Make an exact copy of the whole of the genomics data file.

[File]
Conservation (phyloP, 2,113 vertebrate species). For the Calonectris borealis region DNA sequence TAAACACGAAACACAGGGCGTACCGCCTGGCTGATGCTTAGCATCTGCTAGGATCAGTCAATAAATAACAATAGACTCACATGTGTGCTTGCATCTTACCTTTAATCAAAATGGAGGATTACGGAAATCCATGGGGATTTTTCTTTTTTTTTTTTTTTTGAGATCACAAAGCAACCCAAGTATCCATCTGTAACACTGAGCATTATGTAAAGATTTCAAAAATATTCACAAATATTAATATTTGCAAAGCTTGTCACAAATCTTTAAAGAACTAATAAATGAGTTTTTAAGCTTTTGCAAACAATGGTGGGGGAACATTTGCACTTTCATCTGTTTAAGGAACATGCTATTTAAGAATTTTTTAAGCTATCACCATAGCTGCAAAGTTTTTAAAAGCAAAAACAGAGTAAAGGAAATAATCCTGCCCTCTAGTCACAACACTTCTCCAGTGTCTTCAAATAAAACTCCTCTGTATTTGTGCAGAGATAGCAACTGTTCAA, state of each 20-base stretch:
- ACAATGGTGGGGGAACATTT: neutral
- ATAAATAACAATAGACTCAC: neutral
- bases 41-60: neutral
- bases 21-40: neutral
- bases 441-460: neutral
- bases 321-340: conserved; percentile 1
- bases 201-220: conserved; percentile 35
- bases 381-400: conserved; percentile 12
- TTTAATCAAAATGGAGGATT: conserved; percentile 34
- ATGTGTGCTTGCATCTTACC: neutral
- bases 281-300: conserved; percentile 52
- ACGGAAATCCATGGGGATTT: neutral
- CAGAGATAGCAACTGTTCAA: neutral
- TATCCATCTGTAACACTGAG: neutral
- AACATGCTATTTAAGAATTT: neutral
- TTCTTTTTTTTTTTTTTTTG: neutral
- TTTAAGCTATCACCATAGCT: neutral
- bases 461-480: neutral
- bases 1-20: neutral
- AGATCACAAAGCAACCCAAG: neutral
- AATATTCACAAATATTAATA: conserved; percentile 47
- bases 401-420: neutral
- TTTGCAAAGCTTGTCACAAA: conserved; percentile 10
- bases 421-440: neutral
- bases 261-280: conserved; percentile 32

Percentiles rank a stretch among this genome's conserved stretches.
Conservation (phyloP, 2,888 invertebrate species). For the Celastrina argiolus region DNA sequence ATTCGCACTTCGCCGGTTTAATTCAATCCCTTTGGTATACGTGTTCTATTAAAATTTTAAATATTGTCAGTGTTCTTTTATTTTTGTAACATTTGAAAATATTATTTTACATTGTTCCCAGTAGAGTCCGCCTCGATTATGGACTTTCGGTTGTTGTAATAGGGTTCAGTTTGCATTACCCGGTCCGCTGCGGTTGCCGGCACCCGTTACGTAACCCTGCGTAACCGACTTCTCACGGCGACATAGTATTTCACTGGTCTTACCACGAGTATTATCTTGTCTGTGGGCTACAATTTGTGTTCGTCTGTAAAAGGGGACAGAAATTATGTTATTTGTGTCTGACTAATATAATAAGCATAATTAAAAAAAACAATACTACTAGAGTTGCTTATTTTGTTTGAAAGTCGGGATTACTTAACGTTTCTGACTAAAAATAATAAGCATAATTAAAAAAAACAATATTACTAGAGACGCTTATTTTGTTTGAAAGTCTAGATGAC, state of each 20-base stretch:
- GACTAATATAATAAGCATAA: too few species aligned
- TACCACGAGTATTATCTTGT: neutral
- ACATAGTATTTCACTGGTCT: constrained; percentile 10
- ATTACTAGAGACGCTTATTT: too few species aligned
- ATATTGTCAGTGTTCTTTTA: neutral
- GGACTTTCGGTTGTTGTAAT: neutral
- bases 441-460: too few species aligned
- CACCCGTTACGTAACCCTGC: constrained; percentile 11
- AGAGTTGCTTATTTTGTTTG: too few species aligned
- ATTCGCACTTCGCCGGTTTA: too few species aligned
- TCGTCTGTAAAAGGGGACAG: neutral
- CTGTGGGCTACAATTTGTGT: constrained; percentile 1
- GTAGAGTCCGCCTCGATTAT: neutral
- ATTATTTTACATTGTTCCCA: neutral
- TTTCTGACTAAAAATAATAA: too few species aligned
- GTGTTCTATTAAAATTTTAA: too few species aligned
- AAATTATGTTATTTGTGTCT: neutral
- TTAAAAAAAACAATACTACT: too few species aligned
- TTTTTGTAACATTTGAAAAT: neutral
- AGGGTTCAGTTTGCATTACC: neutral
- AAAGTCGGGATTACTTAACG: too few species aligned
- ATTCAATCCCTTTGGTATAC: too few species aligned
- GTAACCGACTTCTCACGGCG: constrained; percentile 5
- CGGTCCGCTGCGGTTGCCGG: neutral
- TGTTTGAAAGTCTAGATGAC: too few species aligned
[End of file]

Conservation (phyloP, 2,113 vertebrate species). For the Calonectris borealis region DNA sequence TAAACACGAAACACAGGGCGTACCGCCTGGCTGATGCTTAGCATCTGCTAGGATCAGTCAATAAATAACAATAGACTCACATGTGTGCTTGCATCTTACCTTTAATCAAAATGGAGGATTACGGAAATCCATGGGGATTTTTCTTTTTTTTTTTTTTTTGAGATCACAAAGCAACCCAAGTATCCATCTGTAACACTGAGCATTATGTAAAGATTTCAAAAATATTCACAAATATTAATATTTGCAAAGCTTGTCACAAATCTTTAAAGAACTAATAAATGAGTTTTTAAGCTTTTGCAAACAATGGTGGGGGAACATTTGCACTTTCATCTGTTTAAGGAACATGCTATTTAAGAATTTTTTAAGCTATCACCATAGCTGCAAAGTTTTTAAAAGCAAAAACAGAGTAAAGGAAATAATCCTGCCCTCTAGTCACAACACTTCTCCAGTGTCTTCAAATAAAACTCCTCTGTATTTGTGCAGAGATAGCAACTGTTCAA, state of each 20-base stretch:
- ACAATGGTGGGGGAACATTT: neutral
- ATAAATAACAATAGACTCAC: neutral
- bases 41-60: neutral
- bases 21-40: neutral
- bases 441-460: neutral
- bases 321-340: conserved; percentile 1
- bases 201-220: conserved; percentile 35
- bases 381-400: conserved; percentile 12
- TTTAATCAAAATGGAGGATT: conserved; percentile 34
- ATGTGTGCTTGCATCTTACC: neutral
- bases 281-300: conserved; percentile 52
- ACGGAAATCCATGGGGATTT: neutral
- CAGAGATAGCAACTGTTCAA: neutral
- TATCCATCTGTAACACTGAG: neutral
- AACATGCTATTTAAGAATTT: neutral
- TTCTTTTTTTTTTTTTTTTG: neutral
- TTTAAGCTATCACCATAGCT: neutral
- bases 461-480: neutral
- bases 1-20: neutral
- AGATCACAAAGCAACCCAAG: neutral
- AATATTCACAAATATTAATA: conserved; percentile 47
- bases 401-420: neutral
- TTTGCAAAGCTTGTCACAAA: conserved; percentile 10
- bases 421-440: neutral
- bases 261-280: conserved; percentile 32

Percentiles rank a stretch among this genome's conserved stretches.
Conservation (phyloP, 2,888 invertebrate species). For the Celastrina argiolus region DNA sequence ATTCGCACTTCGCCGGTTTAATTCAATCCCTTTGGTATACGTGTTCTATTAAAATTTTAAATATTGTCAGTGTTCTTTTATTTTTGTAACATTTGAAAATATTATTTTACATTGTTCCCAGTAGAGTCCGCCTCGATTATGGACTTTCGGTTGTTGTAATAGGGTTCAGTTTGCATTACCCGGTCCGCTGCGGTTGCCGGCACCCGTTACGTAACCCTGCGTAACCGACTTCTCACGGCGACATAGTATTTCACTGGTCTTACCACGAGTATTATCTTGTCTGTGGGCTACAATTTGTGTTCGTCTGTAAAAGGGGACAGAAATTATGTTATTTGTGTCTGACTAATATAATAAGCATAATTAAAAAAAACAATACTACTAGAGTTGCTTATTTTGTTTGAAAGTCGGGATTACTTAACGTTTCTGACTAAAAATAATAAGCATAATTAAAAAAAACAATATTACTAGAGACGCTTATTTTGTTTGAAAGTCTAGATGAC, state of each 20-base stretch:
- GACTAATATAATAAGCATAA: too few species aligned
- TACCACGAGTATTATCTTGT: neutral
- ACATAGTATTTCACTGGTCT: constrained; percentile 10
- ATTACTAGAGACGCTTATTT: too few species aligned
- ATATTGTCAGTGTTCTTTTA: neutral
- GGACTTTCGGTTGTTGTAAT: neutral
- bases 441-460: too few species aligned
- CACCCGTTACGTAACCCTGC: constrained; percentile 11
- AGAGTTGCTTATTTTGTTTG: too few species aligned
- ATTCGCACTTCGCCGGTTTA: too few species aligned
- TCGTCTGTAAAAGGGGACAG: neutral
- CTGTGGGCTACAATTTGTGT: constrained; percentile 1
- GTAGAGTCCGCCTCGATTAT: neutral
- ATTATTTTACATTGTTCCCA: neutral
- TTTCTGACTAAAAATAATAA: too few species aligned
- GTGTTCTATTAAAATTTTAA: too few species aligned
- AAATTATGTTATTTGTGTCT: neutral
- TTAAAAAAAACAATACTACT: too few species aligned
- TTTTTGTAACATTTGAAAAT: neutral
- AGGGTTCAGTTTGCATTACC: neutral
- AAAGTCGGGATTACTTAACG: too few species aligned
- ATTCAATCCCTTTGGTATAC: too few species aligned
- GTAACCGACTTCTCACGGCG: constrained; percentile 5
- CGGTCCGCTGCGGTTGCCGG: neutral
- TGTTTGAAAGTCTAGATGAC: too few species aligned